• Bob Becker says:

      You wrote: “Incumbents in the Senate and House are getting re-elected in the 90% range.”

      Notice the word bold-faced above? Re-elected. Whether the voters chose wisely or not, whether they cast informed votes or not, whether they voted for substantial reasons or trivial ones, they voted to return 90 percent or so of the members of Congress. Voted to return.

      There have been times in our past where the same has been true. Following the end of Reconstruction and the return of white dominance in the former Confederate states, no Republican was going to be able to challenge and incumbent Democrat. The “Solid South” was called that for a reason. That Democratic dominance in the white south lasted until the national Democratic Party under Lyndon Johnson embraced civil rights for blacks, and wrote it into national law. Whereupon the South began became the reliably Republican bastion it is today.

      Over on the Volokh Conspiracy blog [a libertarian/conservative legal blog] they had a discussion going sometime last week or so about whether ignorance of facts regarding public policy, or even government [how a law is made, who is your Representative, who are your Senators, what percentage of national spending goes to foreign aid, etc.] is or should be a reason to disqualify people from voting. Should people have to pass a “fact” test first? [My view: no way.]

      If voters permit themselves to be manipulated by slick advertising to vote for the candidate with the most bucks, well, then they get the government they deserve. And yes, I know how hard it is to get a campaign message out without money. {I’m a Weber County Democrat. Believe me, I know.} But that doesn’t eliminate the responsibility of voters to inform themselves, and to cast knowledgeable votes. The buck stops with them, no matter how much money candidate X drops in the race.

      The one solution that I find attractive has no chance of being adopted, particularly not with the present line up of the Supreme Court: public-funded elections, with each candidate for a particular office getting the same pot of money with which to make his case to the voters. Period. But that’s a pipe dream and isn’t going to happen in my lifetime, or yours.

      Democracy’s messy. Voters don’t always inform themselves before casting a ballot. They often vote for non-rational reasons ["he has an honest face"] rather than on issues. But there it is. That’s democracy for you in large popular republics. The only thing that can be said for it is, it’s a better system, and less likely to produce tyranny over the long term, than any other that has so far been devised.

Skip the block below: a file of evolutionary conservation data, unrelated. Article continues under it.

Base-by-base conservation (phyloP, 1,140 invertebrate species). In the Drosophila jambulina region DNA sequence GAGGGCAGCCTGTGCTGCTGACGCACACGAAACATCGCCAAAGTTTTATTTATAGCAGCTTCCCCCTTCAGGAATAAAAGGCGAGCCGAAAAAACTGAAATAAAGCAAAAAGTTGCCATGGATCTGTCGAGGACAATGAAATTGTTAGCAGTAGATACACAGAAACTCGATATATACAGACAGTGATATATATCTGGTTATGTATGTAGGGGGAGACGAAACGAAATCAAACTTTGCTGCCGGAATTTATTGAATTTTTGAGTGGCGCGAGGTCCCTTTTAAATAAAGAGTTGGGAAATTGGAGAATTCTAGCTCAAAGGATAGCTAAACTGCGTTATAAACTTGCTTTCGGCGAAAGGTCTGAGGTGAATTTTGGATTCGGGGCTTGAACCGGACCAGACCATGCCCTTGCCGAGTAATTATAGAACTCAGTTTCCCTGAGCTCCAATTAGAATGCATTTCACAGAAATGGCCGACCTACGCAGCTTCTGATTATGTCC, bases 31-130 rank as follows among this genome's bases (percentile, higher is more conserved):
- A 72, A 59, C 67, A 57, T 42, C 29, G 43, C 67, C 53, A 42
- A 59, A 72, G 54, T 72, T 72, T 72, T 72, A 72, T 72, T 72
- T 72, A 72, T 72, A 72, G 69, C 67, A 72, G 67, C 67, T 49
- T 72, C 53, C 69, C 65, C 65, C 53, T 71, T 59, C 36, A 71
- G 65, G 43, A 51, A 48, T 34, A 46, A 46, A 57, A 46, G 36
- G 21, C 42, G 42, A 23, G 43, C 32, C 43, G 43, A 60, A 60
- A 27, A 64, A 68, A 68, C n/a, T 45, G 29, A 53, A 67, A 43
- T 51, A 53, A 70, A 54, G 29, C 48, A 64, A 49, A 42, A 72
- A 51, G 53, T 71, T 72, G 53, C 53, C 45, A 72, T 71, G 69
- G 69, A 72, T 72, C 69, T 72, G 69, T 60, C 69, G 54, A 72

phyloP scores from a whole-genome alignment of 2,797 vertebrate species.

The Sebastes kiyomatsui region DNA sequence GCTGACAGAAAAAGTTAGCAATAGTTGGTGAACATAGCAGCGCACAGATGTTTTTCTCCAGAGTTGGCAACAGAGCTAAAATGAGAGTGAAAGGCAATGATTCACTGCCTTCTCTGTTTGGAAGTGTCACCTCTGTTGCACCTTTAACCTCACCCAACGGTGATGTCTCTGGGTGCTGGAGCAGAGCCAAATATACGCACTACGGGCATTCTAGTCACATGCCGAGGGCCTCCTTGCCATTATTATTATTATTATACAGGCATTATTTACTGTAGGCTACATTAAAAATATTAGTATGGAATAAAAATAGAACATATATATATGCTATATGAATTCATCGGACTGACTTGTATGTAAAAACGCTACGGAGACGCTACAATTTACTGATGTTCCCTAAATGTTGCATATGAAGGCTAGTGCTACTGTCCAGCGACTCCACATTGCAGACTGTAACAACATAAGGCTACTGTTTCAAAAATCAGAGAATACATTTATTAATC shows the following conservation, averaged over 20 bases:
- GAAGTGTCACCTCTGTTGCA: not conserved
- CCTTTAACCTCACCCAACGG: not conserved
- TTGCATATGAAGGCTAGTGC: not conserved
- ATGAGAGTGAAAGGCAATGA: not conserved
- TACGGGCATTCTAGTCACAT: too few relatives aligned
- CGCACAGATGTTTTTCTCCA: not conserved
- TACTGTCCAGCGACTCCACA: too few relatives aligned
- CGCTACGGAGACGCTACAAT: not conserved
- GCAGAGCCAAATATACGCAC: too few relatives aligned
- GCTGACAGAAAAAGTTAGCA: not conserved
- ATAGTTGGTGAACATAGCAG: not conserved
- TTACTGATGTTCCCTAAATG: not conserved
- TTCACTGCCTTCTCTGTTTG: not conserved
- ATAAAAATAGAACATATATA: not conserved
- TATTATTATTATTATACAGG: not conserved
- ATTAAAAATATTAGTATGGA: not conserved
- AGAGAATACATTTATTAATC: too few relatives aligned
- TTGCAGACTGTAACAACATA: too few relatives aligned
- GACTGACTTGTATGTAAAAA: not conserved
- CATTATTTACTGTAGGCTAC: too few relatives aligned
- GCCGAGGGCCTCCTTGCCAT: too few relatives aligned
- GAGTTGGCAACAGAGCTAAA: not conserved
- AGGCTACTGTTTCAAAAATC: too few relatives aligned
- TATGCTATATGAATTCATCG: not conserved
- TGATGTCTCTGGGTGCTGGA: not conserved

• Gj says:

        Dr. Becker,
        I often read your comments and know you to be a thoughtful and expert historian. I appreciate your response, but let me use some political science theory to address several of what I believe to be mistaken assumptions on your part.
        1.) Money buys elections. Incumbents have huge advantages (regardless of party). Madison was opposed to a permanent political class and therefore designed a system with frequenst elections, based on every elected official (with the sole exception of the president) representing a very small subset of the electorate. Older, attentive voters get what they want. Younger, poorer, less well educated and propertied voters (if they vote) lose.
        2.) Politicians do not (nowadays) “represent” voters in the way you assume. They “craft” ( apoli sci euphemism for lie) voter opinion by tailoring their policy positions to tell the voters who voted for them and will probably vote them again, what they want to hear. In short, the represenative process is dynamic and interactive. For instance, during the Vietnam era (I’m on your turf here) when Dem and Rep elite politicians radically altered their policy positions on the key issues of the day (Vietnam, Civil rights) they did so to get re-elected, not for the reason stated that it was “the right thing to do.’ Political discourse is almost always partisan posturing, but of course no politician can make that explicit. Voters like to imagine that they are principal decisionmakers. they are not, not even when selecting representatives, as you assume. Rather, the empirical political science and political psychology literature makes a convincing case that voters are simply pawns that give legitimacy to career politicians.
        3.) Politicians are “single minded seekers of re-election.” This value trumps all policy goals. Incumbents have name recognition, free mailing privledges, a built-in media machine, the average House member has 25 staff members, more than half of them are spending more than half their time on fundraising and re-election. incumbents serve on committees that can bring home the bacon to the district. Incumbents quickly become wealthy and cozy with interest groups who have strong incentives to keep them in office. Challengers have none of these structural advantages. The voter is not “re-electing” anyone, by and large and to think otherwise in some romantic nineteenth centery naive way is to illustrate a shallow understanding of modern American democrasy, with all due respect.

  4. Stephen M. Cook says:

    The House is subject to short-sighted popular whim; the Senate is intended to be a bit less subject to the whims of the unwashed electorate.

    I cannot think of a time in recent history where this would be less appropriate.